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- DescriptionTired Nature's sweet restorer, balmy sleep.-Young. The regularly recurring incidence of natural sleep forms one of the most important subjects for physiological investigation. Were it an event of rare occurrence, it would excite a degree of astonishment and alarm equal to the agitation w experienced by the spectator of an ordinary attack of syncope or of epileptic convulsion. But, so completely does the recurrence of sleep harmonize with all the other facts of life that we are as indifferent to its nature as we are to every other healthy function of the body. It is only when the mind has undertaken a critical observation of the bodily and mental changes which accompany and condition the phemen that we begin to comprehend its wonderful character. Ushered in by a waning activity of body and mind that effort of the will can long resist, thing could more forcibly suggest the idea of approaching dissolution if, from the very earliest period of unconscious infancy, we had t been accustomed to the dominion of this imperious necessity. The remarkable likeness between the fading of consciousness in sleep and its extinction in death has, in all ages and among all people, arrested the attention of poets and philosophers of every degree. Soft repose, A living semblance of the grave, sang old Thomas Miller; and, describing, in Milton's stately verse, the close of his first day in the garden of Eden, Adam says: Gentle sleep First found me, and with soft oppression seized My drowsy sense, untroubled, though I thought I then was passing to my former state Insensible, and forthwith to dissolve. How wonderful is death, Death and his brother, Sleep! exclaims Shelley, echoing the marvellous strains that have come down to us from the days of Homer and Hesiod. In that venerable literature Sleep and Death are represented as twin brothers, sons of Night; dwelling in the lower world of spirits, whence they come forth to perform the will of the Olympian Gods. The prosaic genius of our scientific generation longer tolerates such lively exercise of the imagination. The splendid anthropomorphism of the Hebrew poet, looking out upon the silent night, and cheering his soul with the sorous exclamation, Behold, he that keepeth Israel Shall neither slumber r sleep ----- For so he giveth his beloved sleep, has become a mere memory of childhood. Wordsworth understood the full significance of this change when he wrote: There was a time when meadow, grove, and stream, The earth, and every common sight, To me did seem Apparelled in celestial light, The glory and the freshness of a dream. It is t w as it has been of yore; Turn whereso'er I may, By night or day, The things which I have seen I w can see more! ... I kw, where'er I go, That there has passed away a glory from the earth. If, however, despite the loss of much that was beautiful and attractive in the myths of antiquity, we take advantage of the Years that bring the philosophic mind, we shall surely find in the scientific investigation of sleep eugh to awaken thoughts too deep for words.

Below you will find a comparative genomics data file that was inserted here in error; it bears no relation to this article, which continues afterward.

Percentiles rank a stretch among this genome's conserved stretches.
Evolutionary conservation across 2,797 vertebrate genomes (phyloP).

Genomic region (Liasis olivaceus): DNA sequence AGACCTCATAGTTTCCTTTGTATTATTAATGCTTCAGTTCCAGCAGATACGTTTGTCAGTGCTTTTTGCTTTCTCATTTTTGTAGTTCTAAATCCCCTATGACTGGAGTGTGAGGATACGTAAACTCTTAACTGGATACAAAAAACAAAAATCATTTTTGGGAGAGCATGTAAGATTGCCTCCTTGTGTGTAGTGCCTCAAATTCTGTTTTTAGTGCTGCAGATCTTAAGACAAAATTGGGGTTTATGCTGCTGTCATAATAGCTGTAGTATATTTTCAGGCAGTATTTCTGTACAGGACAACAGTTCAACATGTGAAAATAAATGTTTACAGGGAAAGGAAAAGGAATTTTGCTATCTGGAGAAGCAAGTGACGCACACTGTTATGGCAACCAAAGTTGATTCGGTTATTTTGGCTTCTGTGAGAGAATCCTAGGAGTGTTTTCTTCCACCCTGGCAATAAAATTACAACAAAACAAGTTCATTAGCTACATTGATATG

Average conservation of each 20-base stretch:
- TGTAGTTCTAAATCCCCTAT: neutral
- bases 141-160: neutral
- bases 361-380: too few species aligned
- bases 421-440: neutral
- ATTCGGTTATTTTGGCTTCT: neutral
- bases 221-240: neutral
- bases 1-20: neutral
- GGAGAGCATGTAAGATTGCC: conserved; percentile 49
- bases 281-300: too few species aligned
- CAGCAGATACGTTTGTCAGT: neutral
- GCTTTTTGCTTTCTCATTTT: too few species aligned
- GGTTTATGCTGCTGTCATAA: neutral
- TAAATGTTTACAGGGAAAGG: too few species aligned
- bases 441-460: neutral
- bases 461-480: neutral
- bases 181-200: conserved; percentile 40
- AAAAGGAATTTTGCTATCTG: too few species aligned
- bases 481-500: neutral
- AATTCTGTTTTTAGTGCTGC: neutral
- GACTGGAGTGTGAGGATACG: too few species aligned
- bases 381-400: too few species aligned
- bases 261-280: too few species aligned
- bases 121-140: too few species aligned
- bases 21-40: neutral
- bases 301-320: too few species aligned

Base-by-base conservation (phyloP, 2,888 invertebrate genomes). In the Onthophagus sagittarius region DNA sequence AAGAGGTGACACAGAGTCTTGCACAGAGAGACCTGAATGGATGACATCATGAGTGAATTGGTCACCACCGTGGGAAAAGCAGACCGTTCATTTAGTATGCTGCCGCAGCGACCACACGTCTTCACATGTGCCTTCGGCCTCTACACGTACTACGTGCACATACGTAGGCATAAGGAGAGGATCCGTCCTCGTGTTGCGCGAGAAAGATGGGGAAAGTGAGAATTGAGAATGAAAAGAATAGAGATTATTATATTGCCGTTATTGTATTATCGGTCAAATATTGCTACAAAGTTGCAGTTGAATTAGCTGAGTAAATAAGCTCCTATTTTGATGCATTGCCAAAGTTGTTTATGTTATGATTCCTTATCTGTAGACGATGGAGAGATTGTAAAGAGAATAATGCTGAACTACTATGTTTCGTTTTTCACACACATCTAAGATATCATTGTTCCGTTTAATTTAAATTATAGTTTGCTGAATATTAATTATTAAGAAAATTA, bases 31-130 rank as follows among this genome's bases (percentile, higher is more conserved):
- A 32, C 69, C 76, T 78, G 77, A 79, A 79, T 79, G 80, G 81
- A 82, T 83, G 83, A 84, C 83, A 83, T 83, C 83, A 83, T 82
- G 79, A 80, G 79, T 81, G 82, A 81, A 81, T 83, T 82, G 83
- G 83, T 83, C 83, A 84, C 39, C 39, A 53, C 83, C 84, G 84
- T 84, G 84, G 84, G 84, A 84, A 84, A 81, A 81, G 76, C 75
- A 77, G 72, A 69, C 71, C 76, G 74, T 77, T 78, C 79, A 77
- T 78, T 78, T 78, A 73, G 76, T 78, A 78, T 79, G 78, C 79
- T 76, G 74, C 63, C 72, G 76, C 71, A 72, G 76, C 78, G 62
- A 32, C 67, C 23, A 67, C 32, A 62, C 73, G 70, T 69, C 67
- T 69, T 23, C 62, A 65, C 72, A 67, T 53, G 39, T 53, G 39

- Author BiographyHenry M. Lyman was born in Hawaii and graduated from the College of Physicians and Surgeons in 1861. He moved to Chicago in 1863 and became Professor of Physiology and Nervous System Diseases at Rush Medical College in 1876. Allied closer to general medicine than psychiatry, Lyman authored Treatise on the Theory and Practice of Medicine (1892) and was instrumental in separating neurology from psychiatry in Chicago. This eminent Chicago physician, whose fame as a practitioner, lecturer and author is co-extensive with the continents, is of English ancestry, and first saw the light in the (then) Kingdom of Hawaii, having been born at Hilo, November 26, 1835. The Lyman line may be traced, in an unbroken line, to the days of the Saxon Harold and the Earl Godwin. The first American progenitor of the family of whom any authentic record had been preserved was named Richard Lyman, whom religious intolerance drove from the land of his birth in 1632. He crossed the Atlantic from Old to New England.
- Author(s)Henry M Lyman M D
- PublisherCreatespace Independent Publishing Platform
- Date of Publication09/08/2013
- FormatPaperback / softback
- SubjectFamily & Health: General
- Country of PublicationUnited States
- ImprintCreatespace Independent Publishing Platform
- Out-of-print date20/04/2017
- Content Noteblack & white illustrations
- Weight336 g
- Width216 mm
- Height280 mm
- Spine8 mm
- Format DetailsTrade paperback (US),Unsewn / adhesive bound
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